It’s a sad fact at the grocery store that when money’s tight, meat goes down on the grocery list as an “if-I-can-afford-it” item instead of a priority. Watching others shop, I find the same thing happening.
At one time, after a nasty divorce left me destitute, the “meat” in my diet came from TV dinners and canned “meals.” I couldn’t afford to buy meat by the pound. I’ve come a long way since then. I notice the same thing happening to many families when the economy takes a turn for the worse.
Protein is an absolute necessity for our bodies at every age. It keeps cells healthy, builds and strengthens muscles, helps us feel full at dinner, and so much more.
So, if purchasing power is limited to TV dinners, boxes of Mac n’ Cheese, and canned “meals-with-meat,” how can protein requirements be met in the average diet?
In a word, beans.
In the movie, “At War With the Army,” Jerry Lewis sings a song, “The Navy Gets the Gravy, but the Army Gets the Beans,” about how his character believes the Navy eats better than the Army does. In the song, he names dozens of varieties of beans without a hitch. I wonder if his character noticed that the Navy had plenty of “rotund” sailors while the Army had “lean, mean, fighting machines.” That was in WWII.
Beans have been part of military diets since there have been armies. Dried, they store and travel well without losing their protein. Therefore, today, dried beans are inexpensive and easy to add to an every day diet.
Protein from beans and plants do not raise cholesterol levels in the blood as meat protein does.
The requirements for protein in a daily diet are:
• Infants – 10 grams
• Teenage boys – 52 grams
• Teenage girls – 46 grams
• Adult men – 56 grams
• Adult women – 46 grams
• Pregnant or lactating women – 71 grams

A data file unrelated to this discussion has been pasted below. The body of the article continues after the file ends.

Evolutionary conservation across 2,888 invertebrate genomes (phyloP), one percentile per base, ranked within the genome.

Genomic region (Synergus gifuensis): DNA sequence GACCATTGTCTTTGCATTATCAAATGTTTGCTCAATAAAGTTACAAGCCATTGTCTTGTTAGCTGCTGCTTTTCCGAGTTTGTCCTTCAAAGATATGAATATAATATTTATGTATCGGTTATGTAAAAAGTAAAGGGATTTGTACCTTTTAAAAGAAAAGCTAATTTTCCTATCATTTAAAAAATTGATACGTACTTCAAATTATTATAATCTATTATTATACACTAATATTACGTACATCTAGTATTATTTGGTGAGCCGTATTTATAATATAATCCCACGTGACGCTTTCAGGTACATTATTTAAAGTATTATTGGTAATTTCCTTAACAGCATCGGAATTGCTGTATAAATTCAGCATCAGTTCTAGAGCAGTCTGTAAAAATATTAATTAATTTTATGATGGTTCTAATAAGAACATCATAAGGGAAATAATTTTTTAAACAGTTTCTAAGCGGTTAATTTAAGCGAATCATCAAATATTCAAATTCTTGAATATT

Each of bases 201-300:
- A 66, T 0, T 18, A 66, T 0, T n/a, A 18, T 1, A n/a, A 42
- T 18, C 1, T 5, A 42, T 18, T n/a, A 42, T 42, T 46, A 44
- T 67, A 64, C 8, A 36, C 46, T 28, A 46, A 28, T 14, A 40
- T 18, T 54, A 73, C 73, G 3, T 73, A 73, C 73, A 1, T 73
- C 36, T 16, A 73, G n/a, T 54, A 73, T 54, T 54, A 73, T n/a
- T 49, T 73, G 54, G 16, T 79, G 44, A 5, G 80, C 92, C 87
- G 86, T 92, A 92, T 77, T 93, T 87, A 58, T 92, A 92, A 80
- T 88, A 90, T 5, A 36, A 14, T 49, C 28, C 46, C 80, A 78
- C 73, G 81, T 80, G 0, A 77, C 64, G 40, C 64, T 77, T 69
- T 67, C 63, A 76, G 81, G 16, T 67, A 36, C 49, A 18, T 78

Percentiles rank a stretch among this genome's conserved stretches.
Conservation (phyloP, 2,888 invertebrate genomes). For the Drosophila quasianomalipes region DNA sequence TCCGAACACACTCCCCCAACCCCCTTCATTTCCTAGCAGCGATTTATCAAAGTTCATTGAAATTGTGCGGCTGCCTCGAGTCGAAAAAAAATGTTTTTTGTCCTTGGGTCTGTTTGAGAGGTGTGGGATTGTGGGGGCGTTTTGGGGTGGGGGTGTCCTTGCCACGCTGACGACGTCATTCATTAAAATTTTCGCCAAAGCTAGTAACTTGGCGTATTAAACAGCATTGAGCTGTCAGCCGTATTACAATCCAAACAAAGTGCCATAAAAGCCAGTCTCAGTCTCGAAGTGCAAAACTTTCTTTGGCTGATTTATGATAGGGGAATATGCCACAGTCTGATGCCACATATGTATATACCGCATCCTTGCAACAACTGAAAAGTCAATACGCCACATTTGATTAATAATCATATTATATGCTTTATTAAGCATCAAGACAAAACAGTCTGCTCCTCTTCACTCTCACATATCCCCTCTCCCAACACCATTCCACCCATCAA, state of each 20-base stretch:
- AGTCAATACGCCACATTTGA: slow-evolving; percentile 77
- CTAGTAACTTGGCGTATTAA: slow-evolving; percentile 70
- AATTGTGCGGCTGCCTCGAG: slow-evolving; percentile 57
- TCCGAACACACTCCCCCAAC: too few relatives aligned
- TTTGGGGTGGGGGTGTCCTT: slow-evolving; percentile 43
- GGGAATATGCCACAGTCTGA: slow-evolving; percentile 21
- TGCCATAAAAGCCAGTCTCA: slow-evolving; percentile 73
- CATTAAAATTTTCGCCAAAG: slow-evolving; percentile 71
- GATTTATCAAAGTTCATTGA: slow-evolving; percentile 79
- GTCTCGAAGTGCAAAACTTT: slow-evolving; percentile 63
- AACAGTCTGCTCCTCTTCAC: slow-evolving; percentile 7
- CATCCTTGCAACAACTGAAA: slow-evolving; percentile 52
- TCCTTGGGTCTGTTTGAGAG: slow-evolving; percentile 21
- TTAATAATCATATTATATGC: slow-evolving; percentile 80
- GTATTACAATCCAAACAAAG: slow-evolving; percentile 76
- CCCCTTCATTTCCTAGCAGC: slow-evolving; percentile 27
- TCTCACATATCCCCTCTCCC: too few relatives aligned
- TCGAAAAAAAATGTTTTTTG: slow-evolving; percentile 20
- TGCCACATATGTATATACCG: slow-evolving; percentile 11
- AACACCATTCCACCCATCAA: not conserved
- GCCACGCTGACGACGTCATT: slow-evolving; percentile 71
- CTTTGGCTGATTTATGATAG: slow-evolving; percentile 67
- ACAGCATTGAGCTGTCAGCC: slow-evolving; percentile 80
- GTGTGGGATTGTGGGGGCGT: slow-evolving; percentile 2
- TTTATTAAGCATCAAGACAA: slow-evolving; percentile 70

New schools of thought suggest that protein requirements should be based on an individual’s weight. As with most people, I don’t feel like weighing myself every day and using a calculator to make my menu.
Which beans have the most protein?
The values listed here are per 1 cup serving, cooked. Lentils are included because they are a powerhouse legume, just as beans are.
• Lentils – 17 grams
• Red Kidney Beans – 36 grams
• Black Beans – 36 grams
• Pinto Beans – 28 grams
• Fava Beans – 22 grams
• Navy Beans – 32 grams
• Great Northern – 32 grams
• Soybeans – 29 grams
• Edamame (immature green soybeans) – 22 grams
Of course, there are hundreds more varieties of beans. The average of the above values is approximately 21 grams. That makes adding inexpensive protein to the daily diet far easier.
How to get them into the family’s meals:
This is the easy part. I like to make eating fun. To a box of Mac n’ Cheese, I add 1 cup of beans, as well as other ingredients. For example, 1 cup of black beans, 1 cup of diced tomato, 1 cup of mixed frozen vegetables, ½ cup onion and maybe ½ to 1 cup of salsa for a Southwestern Flair. One-half to one- cup leftover cooked meat is added for flavoring.
Beans and rice is a popular and common dish in the American South and Southwest.
Experiment with different colors and types of beans. Each has its own distinct flavor. Beans are also extremely easy to grow. I grow many varieties I will never find in my local supermarket, so when I cook with them, they become the highlight of special dishes.
One way to sneak bean protein into soups, stews, spaghetti, and more is to add bean puree. Follow the package directions for soaking and cooking the beans, then mash and puree them. Add the puree to any dish on the stove. Many five star restaurants serve bean puree as a fancy sauce to accompany meat and fish servings. Pretty clever, huh?
Eating healthy should never be an economic compromise.
Source: WebMD Editorial Article, “Protein: Are You Getting Enough?” WebMD website, No reviewer’s name or date given